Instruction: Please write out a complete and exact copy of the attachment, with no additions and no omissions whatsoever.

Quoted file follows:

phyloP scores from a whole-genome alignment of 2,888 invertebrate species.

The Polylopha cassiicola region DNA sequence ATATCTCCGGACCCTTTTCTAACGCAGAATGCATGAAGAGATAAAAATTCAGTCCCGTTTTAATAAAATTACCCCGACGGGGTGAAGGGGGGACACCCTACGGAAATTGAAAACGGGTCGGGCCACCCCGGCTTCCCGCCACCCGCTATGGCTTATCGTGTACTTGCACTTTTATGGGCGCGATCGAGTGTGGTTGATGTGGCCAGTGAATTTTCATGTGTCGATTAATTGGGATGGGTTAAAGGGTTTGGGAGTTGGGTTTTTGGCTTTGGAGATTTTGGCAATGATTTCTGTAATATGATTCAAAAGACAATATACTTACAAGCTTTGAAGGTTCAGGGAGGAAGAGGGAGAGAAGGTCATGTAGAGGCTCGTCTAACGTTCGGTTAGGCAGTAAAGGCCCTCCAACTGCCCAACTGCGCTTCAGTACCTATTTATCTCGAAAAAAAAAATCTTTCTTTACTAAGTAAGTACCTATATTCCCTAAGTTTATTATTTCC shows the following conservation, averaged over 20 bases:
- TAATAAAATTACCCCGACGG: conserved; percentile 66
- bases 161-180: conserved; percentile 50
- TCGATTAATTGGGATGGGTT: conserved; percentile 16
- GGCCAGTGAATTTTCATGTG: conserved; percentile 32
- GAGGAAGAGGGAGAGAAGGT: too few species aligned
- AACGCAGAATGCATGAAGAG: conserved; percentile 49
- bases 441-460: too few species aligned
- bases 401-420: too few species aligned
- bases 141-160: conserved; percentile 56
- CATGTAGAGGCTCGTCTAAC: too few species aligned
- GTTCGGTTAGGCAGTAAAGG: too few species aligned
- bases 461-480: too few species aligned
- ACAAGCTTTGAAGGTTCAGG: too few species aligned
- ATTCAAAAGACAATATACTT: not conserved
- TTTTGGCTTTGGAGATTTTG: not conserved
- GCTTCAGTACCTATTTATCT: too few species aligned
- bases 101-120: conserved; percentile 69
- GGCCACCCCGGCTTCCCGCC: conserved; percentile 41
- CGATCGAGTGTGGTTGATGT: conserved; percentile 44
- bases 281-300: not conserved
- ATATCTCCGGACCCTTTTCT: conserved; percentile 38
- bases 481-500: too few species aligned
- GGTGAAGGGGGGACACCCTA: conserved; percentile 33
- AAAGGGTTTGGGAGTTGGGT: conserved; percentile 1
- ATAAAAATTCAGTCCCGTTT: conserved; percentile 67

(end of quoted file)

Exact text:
phyloP scores from a whole-genome alignment of 2,888 invertebrate species.

The Polylopha cassiicola region DNA sequence ATATCTCCGGACCCTTTTCTAACGCAGAATGCATGAAGAGATAAAAATTCAGTCCCGTTTTAATAAAATTACCCCGACGGGGTGAAGGGGGGACACCCTACGGAAATTGAAAACGGGTCGGGCCACCCCGGCTTCCCGCCACCCGCTATGGCTTATCGTGTACTTGCACTTTTATGGGCGCGATCGAGTGTGGTTGATGTGGCCAGTGAATTTTCATGTGTCGATTAATTGGGATGGGTTAAAGGGTTTGGGAGTTGGGTTTTTGGCTTTGGAGATTTTGGCAATGATTTCTGTAATATGATTCAAAAGACAATATACTTACAAGCTTTGAAGGTTCAGGGAGGAAGAGGGAGAGAAGGTCATGTAGAGGCTCGTCTAACGTTCGGTTAGGCAGTAAAGGCCCTCCAACTGCCCAACTGCGCTTCAGTACCTATTTATCTCGAAAAAAAAAATCTTTCTTTACTAAGTAAGTACCTATATTCCCTAAGTTTATTATTTCC shows the following conservation, averaged over 20 bases:
- TAATAAAATTACCCCGACGG: conserved; percentile 66
- bases 161-180: conserved; percentile 50
- TCGATTAATTGGGATGGGTT: conserved; percentile 16
- GGCCAGTGAATTTTCATGTG: conserved; percentile 32
- GAGGAAGAGGGAGAGAAGGT: too few species aligned
- AACGCAGAATGCATGAAGAG: conserved; percentile 49
- bases 441-460: too few species aligned
- bases 401-420: too few species aligned
- bases 141-160: conserved; percentile 56
- CATGTAGAGGCTCGTCTAAC: too few species aligned
- GTTCGGTTAGGCAGTAAAGG: too few species aligned
- bases 461-480: too few species aligned
- ACAAGCTTTGAAGGTTCAGG: too few species aligned
- ATTCAAAAGACAATATACTT: not conserved
- TTTTGGCTTTGGAGATTTTG: not conserved
- GCTTCAGTACCTATTTATCT: too few species aligned
- bases 101-120: conserved; percentile 69
- GGCCACCCCGGCTTCCCGCC: conserved; percentile 41
- CGATCGAGTGTGGTTGATGT: conserved; percentile 44
- bases 281-300: not conserved
- ATATCTCCGGACCCTTTTCT: conserved; percentile 38
- bases 481-500: too few species aligned
- GGTGAAGGGGGGACACCCTA: conserved; percentile 33
- AAAGGGTTTGGGAGTTGGGT: conserved; percentile 1
- ATAAAAATTCAGTCCCGTTT: conserved; percentile 67